1993: Regional Player of the Year, MVP, NJCAA All-American First Team, Seminole State College
1993: First Kodak All-American in school’s history, Seminole State College
1993: Recruited to University of Iowa NCAA Division I
1997: WNBA First Jamaican Player
1997: Signed to New York Liberty WNBA Team
1997: First-Ever WNBA Game w/ New York Liberty
2000: Signed to Seattle Storm Inaugural WNBA Team
2004: WNBA Championship – Seattle Storm
2005: Inducted in Seminole State College Hall of Fame
2005: The Women’s Day Award from International Women’s Day Committee (Italy)
2006: All-Time Leader in Games Played (93), Minutes (2,149) & Rebounds (405)
2006: Second in Seattle Storm History in Most Points Scored (676)
2006: Retired from Seattle Storm as last original player on the inaugural Storm roster
2006: Caribbean Basketball Confederation Championship, Jamaica Basketball Women’s National Team – Gold Medal (Team Captain)
2007: Most Points Scored Award for Federation of International Basketball (FIBA)
2007: Assistant Women’s Basketball Coach – Radford University NCAA Division I (2007-08)
2008: Assistant Women’s Basketball Coach – George Mason University NCAA Division I (2008-2011)
2010: Member of the Seattle Storm All-Decade Team
2010: Immaculate Conception High School Alumnae Association, New York Chapter Ad Astra Award for Philanthropy 2010: Caribbean Lifestyle Honor for Lifetime Achievement Award
2010: Centrobasket Championship – Silver Medal (Head Coach)
2010: Central American and Caribbean Games – Bronze Medal (Head Coach)
2010: RJR Sports Foundation Special Award recognizing contribution to development of Women’s Basketball
2014: Caribbean Basketball Confederation Championship – Gold Medal (Head Coach)
2015: RJR Sports Foundation Merit Award
2014: Member of the Seattle Storm Legend Fraternity
2015: Starred in Award-Winning Documentary Feature Film "Coming Back To The Hoop"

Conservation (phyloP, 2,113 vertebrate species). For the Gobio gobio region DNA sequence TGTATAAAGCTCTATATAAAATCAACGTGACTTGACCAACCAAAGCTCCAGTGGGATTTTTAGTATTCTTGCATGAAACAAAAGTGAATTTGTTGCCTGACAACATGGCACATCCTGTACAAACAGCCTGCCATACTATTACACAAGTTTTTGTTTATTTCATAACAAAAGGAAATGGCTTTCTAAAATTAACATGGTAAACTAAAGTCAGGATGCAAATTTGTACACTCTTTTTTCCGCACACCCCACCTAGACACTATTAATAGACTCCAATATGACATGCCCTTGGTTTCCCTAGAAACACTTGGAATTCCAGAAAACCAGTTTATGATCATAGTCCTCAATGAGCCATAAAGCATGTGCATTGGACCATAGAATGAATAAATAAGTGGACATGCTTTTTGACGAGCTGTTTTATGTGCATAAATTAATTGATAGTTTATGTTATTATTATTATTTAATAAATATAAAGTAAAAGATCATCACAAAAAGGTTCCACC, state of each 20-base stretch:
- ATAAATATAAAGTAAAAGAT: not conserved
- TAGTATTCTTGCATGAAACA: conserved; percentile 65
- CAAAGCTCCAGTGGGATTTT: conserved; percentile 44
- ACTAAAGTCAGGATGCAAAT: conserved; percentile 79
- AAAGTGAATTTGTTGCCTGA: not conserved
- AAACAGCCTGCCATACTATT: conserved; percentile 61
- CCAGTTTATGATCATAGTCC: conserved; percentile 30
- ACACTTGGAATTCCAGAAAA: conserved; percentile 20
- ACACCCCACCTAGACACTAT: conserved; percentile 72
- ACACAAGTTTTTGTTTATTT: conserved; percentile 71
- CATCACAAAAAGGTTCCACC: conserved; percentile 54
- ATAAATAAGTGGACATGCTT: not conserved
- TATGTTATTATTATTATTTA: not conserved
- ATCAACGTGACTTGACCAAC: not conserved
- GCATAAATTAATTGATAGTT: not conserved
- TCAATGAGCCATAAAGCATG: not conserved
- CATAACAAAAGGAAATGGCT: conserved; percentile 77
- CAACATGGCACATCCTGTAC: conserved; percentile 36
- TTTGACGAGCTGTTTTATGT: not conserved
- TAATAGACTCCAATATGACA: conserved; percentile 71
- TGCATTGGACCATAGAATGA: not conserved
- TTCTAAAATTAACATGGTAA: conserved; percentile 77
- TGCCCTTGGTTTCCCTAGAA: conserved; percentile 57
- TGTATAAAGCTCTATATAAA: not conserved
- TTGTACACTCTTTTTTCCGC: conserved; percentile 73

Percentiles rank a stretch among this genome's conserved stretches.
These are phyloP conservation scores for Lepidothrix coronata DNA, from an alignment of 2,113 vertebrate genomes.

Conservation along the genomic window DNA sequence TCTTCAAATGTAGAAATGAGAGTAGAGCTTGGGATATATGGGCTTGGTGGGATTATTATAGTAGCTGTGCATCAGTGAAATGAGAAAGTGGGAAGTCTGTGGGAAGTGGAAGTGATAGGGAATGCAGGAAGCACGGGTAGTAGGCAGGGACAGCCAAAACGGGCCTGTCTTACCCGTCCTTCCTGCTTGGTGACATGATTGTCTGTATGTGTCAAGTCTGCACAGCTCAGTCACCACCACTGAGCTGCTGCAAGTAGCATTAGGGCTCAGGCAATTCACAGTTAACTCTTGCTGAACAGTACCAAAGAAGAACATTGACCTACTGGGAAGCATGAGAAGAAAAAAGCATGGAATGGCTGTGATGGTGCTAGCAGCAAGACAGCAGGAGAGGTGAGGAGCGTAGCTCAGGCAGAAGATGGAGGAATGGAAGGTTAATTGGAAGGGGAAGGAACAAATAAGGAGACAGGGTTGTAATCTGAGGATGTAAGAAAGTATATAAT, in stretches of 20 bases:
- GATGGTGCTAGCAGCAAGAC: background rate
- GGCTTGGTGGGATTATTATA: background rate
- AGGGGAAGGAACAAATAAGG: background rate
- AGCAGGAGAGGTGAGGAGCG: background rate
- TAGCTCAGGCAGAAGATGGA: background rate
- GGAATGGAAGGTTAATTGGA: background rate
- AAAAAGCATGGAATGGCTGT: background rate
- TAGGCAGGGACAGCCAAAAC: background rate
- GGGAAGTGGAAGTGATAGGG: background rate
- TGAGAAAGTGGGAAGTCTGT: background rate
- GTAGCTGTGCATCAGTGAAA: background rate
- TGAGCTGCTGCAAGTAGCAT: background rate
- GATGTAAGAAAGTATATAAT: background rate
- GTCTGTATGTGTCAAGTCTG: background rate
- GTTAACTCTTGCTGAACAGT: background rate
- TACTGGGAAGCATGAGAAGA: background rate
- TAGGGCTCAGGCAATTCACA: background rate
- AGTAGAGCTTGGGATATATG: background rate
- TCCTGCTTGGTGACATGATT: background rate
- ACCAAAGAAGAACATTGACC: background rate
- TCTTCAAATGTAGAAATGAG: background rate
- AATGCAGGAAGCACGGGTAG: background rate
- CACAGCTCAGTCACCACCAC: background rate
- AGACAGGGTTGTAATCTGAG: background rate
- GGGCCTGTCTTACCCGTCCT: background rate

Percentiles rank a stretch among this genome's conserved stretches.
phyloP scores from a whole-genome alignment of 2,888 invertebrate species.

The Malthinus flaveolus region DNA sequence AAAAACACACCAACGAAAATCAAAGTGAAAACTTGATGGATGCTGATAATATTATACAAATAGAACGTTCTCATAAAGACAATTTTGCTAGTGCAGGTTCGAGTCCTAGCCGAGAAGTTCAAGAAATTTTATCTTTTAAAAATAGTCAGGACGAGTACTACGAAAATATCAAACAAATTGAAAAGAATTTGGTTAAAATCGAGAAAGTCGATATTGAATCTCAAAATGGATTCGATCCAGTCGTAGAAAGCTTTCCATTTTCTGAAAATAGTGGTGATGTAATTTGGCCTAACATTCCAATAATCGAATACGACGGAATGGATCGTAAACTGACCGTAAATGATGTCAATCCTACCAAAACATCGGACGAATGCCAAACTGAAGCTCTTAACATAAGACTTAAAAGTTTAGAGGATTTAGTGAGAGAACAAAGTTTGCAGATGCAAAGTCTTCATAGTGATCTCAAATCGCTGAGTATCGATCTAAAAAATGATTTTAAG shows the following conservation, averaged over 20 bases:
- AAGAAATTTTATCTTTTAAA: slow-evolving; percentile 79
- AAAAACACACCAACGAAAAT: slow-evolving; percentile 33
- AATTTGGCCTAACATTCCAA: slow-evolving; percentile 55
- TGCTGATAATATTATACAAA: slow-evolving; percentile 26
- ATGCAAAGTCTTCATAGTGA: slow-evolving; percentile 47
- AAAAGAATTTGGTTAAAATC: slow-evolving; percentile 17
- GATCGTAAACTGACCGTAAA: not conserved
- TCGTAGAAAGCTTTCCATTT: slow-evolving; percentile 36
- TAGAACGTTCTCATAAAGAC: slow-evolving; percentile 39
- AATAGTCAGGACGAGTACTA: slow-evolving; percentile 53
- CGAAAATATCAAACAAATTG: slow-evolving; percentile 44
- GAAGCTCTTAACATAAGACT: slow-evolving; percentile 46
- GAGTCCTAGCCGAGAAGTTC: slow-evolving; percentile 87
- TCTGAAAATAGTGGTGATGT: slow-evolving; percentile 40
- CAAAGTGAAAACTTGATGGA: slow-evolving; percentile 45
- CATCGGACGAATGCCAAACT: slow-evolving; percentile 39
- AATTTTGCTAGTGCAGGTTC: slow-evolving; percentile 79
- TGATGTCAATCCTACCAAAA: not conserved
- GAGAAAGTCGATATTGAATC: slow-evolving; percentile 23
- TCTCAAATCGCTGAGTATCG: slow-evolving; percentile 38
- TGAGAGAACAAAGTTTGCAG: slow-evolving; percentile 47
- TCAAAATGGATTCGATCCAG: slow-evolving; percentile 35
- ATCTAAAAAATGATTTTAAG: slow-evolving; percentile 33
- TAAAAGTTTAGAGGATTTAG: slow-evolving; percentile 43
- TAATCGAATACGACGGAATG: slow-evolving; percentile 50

2015: Founded The Anti-Bully Project
2015: Featured on BRAVO Real Housewives of Atlanta
2016: Selected NCAA Women’s Basketball Ambassador
2017: Co-founded Diverse Writers Room
2017: Selected as National Spokesperson for Caribbean American Heritage Month
2017: Published Unstoppable: A Memoir of Adversity, Perseverance & Triumph
2017: Conferred National Order of Distinction Award by Jamaican Government
2018: Caribbean American Cultural Arts Foundation Honor for Commitment to Community Service and Philanthropy
2018: Joins Maxwell James Speakers Bureau
Upon graduating, Edwards was signed to the WNBA New York Liberty during the 1997 inaugural season, becoming the first Caribbean and first Jamaican player. She gained international prominence as a basketball star in Italy, Hungary, Israel, and Spain leading teams to championships including the Israeli Cup and the Spanish Copa de la Reina. In 2000, she signed with the Seattle Storm’s inaugural team, ultimately becoming a WNBA champion in 2004.
Edwards announced her retirement after a six-year career with the Seattle Storm in 2006, retiring as the longest-tenured member on the original Storm roster. Post-retirement, Edwards was selected to represent her home country as team captain on the Jamaica Basketball Women’s National Team, winning the country’s first-ever gold medal at the 2006 Caribbean Basketball Confederation Championship. In 2014, she returned to the team as head coach, winning yet another gold medal at the championship.
Edwards is a member of the Seattle Storm All-Decade Team and the Seattle Storm Legend Fraternity, and she was named an NCAA Women’s Basketball Ambassador. In 2015, she starred in the award-winning documentary feature film Coming Back to the Hoop, coaching senior women to the Senior National Basketball Championship. As part of her lifetime commitment to philanthropy and community service, she founded Simone4Children Foundation to uplift and educate children in Kingston, and inspired by the bullying she experienced from childhood to college, she also created The Anti-Bully Project as a champion in the fight against bullying worldwide.
The 6’4” former center is the first Jamaican player to be signed to the Women's National Basketball Association (WNBA).
The incredible personal journey of Simone Edwards took her from an impoverished and gang-infested village in Kingston, Jamaica, to become the first Jamaican player signed to the WNBA.
As a high school senior, Edwards was offered a full scholarship to an American college – but only if she learned to play basketball. Frequently referred to as the “Jamaican Hurricane,” Edwards is famous in the WNBA for her fan-favorite “Shimmy Shake” and her record as one of the top rebounders in the world.
She first garnered attention on the court during junior college, at Seminole State College in Seminole, Oklahoma, leading the team to an undefeated conference record, ranking in the National Junior College Athletic Association Top 10. During her tenure, she was the recipient of several top sports awards and became the First Kodak All-American in the school’s history. Edwards’ junior college success carried over to her time as team co-captain at Division I University of Iowa.